Monday, August 27, 2012

Getting Ready

Adopted Family Member Flea Market Portrait
My living room is a pretty crowded place. Years of travel and flea marketing have taken a heavy toll. There are knick knacks and mementos a plenty. Open Studios is coming up in October. Since my clay studio is actually a smallish outdoor shed, using the living room as a gallery is a better solution. It's times like these that I wish I had a lot less books! Everything in the living room is going to have to move into the clay shed or into the garage. And, the ceramic work is going to, in theory, fill the living room. We'll see.

Mantle Junk

Many, Mostly Heavy Books

Mask Collection Members

Books Removed, Work Stocked

Never-ending Book Filled Boxes

Things I'll Miss

More Things I'll Miss

Monday, August 20, 2012

Back to the Beach

I officially declare this Fall/Winter beach season "OPEN". We usually don't visit the beach much during the summer. It's too hot, and there are too many people. Fall and Winter are our beach seasons. We like it windy and stormy, as a rule. Today, the last day of my summer, was gorgeous. I worked to get my classroom in order for the first day of school tomorrow, then took Betty to get her shots at the veterinarian. We treated ourselves to a stroll on the beach afterwards.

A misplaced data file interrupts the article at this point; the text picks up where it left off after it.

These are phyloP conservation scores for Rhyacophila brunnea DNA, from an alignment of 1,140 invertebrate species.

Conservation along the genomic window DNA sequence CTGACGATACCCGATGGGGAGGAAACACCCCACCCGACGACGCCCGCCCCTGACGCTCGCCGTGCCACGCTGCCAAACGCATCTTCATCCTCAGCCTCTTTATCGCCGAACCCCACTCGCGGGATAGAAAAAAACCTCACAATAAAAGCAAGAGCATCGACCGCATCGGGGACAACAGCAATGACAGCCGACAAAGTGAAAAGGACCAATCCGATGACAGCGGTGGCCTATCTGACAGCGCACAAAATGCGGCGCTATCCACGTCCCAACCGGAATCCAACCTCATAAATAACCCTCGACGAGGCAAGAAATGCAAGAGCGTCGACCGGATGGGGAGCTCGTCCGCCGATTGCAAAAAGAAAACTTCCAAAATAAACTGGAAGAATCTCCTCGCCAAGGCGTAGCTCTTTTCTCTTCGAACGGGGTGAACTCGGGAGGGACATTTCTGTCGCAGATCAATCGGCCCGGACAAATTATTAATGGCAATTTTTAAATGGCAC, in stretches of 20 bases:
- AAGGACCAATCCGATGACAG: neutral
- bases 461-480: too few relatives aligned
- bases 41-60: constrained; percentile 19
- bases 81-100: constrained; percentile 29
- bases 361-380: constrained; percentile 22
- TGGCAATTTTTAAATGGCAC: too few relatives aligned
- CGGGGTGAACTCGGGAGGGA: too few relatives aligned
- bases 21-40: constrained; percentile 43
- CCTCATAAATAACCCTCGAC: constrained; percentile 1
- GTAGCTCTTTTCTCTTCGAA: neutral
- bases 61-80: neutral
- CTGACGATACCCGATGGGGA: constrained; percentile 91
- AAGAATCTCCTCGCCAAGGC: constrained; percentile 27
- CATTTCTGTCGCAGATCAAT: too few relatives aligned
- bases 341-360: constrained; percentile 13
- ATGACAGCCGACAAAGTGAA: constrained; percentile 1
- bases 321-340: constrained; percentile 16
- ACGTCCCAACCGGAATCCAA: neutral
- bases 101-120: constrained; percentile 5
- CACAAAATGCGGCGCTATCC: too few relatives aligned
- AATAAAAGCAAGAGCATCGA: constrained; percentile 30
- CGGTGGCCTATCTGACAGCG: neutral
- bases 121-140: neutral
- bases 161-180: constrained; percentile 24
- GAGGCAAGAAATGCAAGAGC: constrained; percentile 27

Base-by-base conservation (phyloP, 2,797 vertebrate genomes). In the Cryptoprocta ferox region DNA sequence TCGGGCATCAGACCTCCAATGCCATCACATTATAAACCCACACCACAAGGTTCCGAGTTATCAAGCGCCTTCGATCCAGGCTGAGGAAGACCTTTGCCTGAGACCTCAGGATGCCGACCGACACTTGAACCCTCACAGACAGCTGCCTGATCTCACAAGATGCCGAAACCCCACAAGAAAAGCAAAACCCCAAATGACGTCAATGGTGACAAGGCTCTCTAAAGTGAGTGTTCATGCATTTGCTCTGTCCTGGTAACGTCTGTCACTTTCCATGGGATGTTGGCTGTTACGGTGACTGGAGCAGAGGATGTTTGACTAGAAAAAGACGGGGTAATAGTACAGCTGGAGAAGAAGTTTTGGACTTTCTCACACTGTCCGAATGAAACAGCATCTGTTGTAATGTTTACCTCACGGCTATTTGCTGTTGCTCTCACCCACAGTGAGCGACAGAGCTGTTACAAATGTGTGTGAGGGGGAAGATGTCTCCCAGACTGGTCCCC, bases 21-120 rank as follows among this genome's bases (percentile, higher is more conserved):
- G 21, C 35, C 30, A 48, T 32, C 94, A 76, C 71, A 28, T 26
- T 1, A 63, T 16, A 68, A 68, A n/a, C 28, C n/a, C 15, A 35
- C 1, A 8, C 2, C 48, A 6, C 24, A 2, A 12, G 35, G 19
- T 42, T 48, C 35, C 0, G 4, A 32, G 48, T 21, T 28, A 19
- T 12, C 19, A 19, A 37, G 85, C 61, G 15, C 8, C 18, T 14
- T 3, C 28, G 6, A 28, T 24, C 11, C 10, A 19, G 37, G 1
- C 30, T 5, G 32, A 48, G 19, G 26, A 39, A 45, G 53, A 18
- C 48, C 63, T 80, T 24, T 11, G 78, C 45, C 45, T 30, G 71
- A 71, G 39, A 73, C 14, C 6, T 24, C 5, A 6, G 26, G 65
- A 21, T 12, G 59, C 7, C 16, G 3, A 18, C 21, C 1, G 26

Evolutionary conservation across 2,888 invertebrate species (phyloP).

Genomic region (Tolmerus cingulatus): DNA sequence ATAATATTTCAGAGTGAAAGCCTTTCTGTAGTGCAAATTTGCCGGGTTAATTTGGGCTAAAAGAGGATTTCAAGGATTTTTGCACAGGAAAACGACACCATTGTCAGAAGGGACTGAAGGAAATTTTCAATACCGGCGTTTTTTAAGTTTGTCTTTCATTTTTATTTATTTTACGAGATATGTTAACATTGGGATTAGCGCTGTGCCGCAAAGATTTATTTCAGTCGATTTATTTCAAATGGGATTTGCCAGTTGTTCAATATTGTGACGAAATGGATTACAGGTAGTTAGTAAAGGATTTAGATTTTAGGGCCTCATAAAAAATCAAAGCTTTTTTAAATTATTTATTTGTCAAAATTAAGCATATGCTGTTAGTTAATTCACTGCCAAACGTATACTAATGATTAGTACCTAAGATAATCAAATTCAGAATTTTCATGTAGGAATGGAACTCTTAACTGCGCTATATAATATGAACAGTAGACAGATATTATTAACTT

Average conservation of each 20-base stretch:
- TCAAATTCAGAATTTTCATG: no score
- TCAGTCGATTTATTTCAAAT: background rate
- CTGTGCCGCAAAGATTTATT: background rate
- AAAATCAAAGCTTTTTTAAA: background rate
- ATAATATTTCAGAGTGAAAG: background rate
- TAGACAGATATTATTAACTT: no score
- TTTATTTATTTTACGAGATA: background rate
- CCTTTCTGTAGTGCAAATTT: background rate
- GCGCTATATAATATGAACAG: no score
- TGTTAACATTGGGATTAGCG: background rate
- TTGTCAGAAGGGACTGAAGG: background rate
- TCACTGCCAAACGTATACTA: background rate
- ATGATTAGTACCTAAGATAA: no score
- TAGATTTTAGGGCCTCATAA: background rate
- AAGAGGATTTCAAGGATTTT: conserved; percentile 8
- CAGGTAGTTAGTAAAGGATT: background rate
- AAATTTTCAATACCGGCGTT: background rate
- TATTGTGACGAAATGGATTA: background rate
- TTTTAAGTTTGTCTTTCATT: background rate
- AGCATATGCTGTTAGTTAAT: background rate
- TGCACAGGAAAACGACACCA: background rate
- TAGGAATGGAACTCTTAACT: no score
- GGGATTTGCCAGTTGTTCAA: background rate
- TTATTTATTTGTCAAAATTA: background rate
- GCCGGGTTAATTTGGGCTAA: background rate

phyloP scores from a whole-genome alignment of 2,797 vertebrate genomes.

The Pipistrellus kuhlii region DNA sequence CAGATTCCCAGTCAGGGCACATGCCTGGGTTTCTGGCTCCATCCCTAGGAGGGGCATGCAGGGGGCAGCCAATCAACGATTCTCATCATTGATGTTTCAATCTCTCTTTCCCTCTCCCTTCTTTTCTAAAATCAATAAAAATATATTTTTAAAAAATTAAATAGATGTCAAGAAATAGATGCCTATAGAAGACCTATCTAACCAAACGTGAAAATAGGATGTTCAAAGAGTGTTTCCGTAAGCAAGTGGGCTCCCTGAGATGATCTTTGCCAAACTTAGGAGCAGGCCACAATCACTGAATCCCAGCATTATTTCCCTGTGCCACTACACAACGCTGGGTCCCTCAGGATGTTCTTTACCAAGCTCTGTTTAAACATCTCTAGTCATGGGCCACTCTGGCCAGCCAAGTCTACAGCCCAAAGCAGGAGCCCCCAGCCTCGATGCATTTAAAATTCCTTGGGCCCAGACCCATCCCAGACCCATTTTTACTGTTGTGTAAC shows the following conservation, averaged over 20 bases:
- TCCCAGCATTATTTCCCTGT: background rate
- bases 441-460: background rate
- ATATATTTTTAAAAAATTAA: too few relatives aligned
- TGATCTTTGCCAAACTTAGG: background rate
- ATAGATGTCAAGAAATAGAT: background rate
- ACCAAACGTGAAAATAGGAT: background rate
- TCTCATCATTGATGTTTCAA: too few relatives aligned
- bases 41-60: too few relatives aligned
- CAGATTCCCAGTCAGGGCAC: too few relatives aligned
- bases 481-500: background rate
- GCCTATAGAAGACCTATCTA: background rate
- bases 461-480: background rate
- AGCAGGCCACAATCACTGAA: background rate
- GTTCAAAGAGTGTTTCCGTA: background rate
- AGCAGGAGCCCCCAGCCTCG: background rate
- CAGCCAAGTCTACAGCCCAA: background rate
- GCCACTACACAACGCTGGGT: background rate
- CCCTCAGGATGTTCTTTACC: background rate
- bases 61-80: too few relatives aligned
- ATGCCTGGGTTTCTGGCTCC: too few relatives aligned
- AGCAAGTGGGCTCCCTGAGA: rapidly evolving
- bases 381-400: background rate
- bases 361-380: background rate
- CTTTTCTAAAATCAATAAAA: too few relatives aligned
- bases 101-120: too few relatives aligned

Santa Cruz is just visible...

The cement boat...

Great white shark spotters...

Pier parking...

Taunted by a saucy seagull...


Saturday, August 18, 2012

When Things Go Terribly Wrong

All summer, I've had a pretty successful run. Most of the work that I've been producing for Open Studios in October has been turning out well. But, lately, I've been reminded that art is actually just a form of problem solving. We create problems for ourselves, in our minds or in our sketchbooks, and we try to solve them using our specific medium. The ceramic process is a lot like cooking. There are many steps in the process, and it's easy to ruin an entire meal by missing one small detail.

In my last entry, I posted some pictures of greenware trees of life. Well, they have been nothing but grief, in the firing process. During the second firing of two of the flat panel pieces, there was major cracking. So, I rebuilt the backing panels, and then recycled the wired leaves and flowers. Many people have helped out with advice. That's the good part about having a lot of knowledgable clay friends! Now, the new back panels are thinner, and the wire on the "pokies" is shorter, to keep them from piercing the back panels. Also, I'm placing the pieces on an asbestos blanket in the kiln so that they heat and cool evenly. Both newly resolved pieces just need time to dry. If these steps don't work, then it's back to the drawing board, to play Sherlock Holmes, figuring out what went so terribly wrong.

A couple of wall pieces have gone from sketchbook to successful completion. So, the walls won't be totally empty in October. These are clay paintings on wall boxes. And, the last one is a clay wreath. Thankfully, all are survivors.

Fingers crossed on this Arbol de Vida wall panel made from brown clay. I really hope that it makes it through, from greenware to completion.